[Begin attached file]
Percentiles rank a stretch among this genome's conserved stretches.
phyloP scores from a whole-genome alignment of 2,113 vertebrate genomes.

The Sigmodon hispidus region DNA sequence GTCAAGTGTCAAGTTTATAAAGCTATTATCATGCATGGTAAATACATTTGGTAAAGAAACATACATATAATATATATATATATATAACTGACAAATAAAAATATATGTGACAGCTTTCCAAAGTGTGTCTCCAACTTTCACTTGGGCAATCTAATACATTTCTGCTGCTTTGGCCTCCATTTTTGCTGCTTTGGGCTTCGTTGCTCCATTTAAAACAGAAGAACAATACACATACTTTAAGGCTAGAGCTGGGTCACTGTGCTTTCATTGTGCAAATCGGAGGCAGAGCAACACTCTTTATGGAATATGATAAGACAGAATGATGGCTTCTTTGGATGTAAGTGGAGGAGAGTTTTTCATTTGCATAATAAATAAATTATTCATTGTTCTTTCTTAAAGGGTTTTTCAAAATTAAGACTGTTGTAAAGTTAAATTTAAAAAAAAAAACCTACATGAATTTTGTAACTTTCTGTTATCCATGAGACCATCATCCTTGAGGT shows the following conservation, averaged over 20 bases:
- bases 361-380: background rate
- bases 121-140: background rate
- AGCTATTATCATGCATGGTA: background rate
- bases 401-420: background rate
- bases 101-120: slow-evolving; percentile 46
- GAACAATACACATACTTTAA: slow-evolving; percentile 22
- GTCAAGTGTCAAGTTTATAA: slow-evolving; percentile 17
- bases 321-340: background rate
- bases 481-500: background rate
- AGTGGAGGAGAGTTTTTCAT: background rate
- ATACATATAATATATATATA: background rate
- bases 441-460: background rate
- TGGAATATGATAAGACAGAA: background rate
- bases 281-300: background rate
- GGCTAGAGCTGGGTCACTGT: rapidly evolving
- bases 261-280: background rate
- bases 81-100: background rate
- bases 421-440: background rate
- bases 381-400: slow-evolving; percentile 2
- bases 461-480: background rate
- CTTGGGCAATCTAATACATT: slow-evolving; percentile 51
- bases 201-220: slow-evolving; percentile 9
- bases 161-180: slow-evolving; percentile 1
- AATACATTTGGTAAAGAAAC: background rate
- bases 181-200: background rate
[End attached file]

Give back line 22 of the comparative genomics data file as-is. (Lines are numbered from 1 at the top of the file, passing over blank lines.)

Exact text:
- bases 381-400: slow-evolving; percentile 2